The business world adores metrics—from quarterly earnings reports based on the number of subscribers…to website effectiveness based on the number of unique visitors and time spent on a page.
When looking at energy, metrics are equally important. In cable, under SCTE’s Energy 2020 program, a working group is constructing our own industry energy metrics (largely focused on access networks and facilities). In doing initial research of what to consider, bit/watt for example, we discovered a great research paper that outlines a variety of options to consider when working in data centers. The famous Power Use Effectiveness (PUE) is included. It outlines the following: “Total power going into a data center building/Power used for IT equipment,” a good metric but not our metric. The team is discussing options, and some strong contenders include the aforementioned bit/watt or a subscriber-centric metric.
Cable operators do operate data centers, and that is within the scope of our working group; however, we as an industry have other facilities as well. These facilities range from a small building covering 1,500 square feet, servicing a small neighborhood, and consuming 20 kW of power…to a large building that resembles a smaller square-foot data center-like environment with redundant backup power, exhaustive monitoring, and millions of dollars of revenue at stake if the building were to suffer a period of unavailability.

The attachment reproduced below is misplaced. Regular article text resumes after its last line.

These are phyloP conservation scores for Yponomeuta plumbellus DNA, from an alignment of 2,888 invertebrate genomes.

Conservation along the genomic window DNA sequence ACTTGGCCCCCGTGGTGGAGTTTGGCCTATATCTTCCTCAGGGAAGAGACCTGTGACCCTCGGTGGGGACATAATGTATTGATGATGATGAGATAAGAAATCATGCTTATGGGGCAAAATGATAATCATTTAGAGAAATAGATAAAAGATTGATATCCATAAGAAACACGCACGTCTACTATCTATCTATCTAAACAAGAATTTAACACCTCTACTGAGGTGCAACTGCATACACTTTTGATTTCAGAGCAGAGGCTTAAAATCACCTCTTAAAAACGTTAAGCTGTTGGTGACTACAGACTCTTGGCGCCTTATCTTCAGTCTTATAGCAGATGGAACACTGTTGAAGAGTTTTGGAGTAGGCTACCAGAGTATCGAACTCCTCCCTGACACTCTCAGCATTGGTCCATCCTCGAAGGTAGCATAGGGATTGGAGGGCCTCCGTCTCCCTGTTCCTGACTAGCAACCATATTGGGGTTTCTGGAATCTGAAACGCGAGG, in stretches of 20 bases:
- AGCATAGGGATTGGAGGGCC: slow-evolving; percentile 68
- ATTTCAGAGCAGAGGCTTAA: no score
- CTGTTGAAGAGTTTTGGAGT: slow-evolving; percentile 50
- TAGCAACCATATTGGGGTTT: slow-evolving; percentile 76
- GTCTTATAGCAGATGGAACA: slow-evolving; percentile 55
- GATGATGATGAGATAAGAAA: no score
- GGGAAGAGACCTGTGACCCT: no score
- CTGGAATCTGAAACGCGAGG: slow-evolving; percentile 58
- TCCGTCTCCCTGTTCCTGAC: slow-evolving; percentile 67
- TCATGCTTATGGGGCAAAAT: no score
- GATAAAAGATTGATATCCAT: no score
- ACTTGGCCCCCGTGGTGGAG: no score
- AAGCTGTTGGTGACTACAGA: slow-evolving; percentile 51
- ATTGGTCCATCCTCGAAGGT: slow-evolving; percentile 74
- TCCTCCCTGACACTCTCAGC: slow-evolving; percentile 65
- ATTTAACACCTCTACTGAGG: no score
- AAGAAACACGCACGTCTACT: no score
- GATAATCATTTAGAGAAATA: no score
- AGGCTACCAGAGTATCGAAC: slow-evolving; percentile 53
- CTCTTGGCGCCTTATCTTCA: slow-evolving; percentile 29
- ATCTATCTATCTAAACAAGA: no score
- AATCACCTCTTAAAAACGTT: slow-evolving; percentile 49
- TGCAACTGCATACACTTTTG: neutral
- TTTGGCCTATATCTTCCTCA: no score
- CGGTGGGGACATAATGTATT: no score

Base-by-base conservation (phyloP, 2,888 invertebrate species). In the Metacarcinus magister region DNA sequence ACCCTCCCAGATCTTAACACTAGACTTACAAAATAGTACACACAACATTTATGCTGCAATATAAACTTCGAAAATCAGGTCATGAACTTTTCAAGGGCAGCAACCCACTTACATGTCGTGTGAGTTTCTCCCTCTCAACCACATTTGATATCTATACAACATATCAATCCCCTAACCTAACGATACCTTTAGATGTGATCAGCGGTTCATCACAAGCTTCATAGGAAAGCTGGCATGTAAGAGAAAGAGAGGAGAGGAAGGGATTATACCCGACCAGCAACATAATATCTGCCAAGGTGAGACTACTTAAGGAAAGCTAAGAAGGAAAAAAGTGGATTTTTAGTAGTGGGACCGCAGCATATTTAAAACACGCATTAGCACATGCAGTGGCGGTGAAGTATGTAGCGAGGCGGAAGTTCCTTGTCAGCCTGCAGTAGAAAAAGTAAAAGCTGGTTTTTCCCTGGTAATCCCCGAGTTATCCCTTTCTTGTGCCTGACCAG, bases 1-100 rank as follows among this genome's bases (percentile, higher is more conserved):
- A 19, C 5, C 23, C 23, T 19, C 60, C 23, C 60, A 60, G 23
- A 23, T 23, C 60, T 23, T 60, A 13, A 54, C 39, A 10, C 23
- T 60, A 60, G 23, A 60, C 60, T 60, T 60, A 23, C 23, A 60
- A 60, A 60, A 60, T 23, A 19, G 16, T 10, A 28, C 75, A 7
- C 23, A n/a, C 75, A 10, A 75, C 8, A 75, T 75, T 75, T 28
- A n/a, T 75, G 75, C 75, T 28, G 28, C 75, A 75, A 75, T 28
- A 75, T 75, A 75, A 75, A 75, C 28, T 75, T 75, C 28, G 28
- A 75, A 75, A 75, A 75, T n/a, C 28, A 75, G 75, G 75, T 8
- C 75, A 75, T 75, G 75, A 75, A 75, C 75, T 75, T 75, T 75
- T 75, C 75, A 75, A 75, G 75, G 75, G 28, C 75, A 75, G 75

As networks change and expand in both service offerings and capacity, the infrastructure will also change to provide those services. Servers will have improved processing chips, fiber-optic networks such as a PON architecture will continue to be deployed, and carrier-grade Wi-Fi will be leveraged. With all that pending change and growth, it is important to standardize on the right metrics to analyze power-to-performance figures. SCTE is bringing the industry together on energy. Please learn more, get engaged, and join us.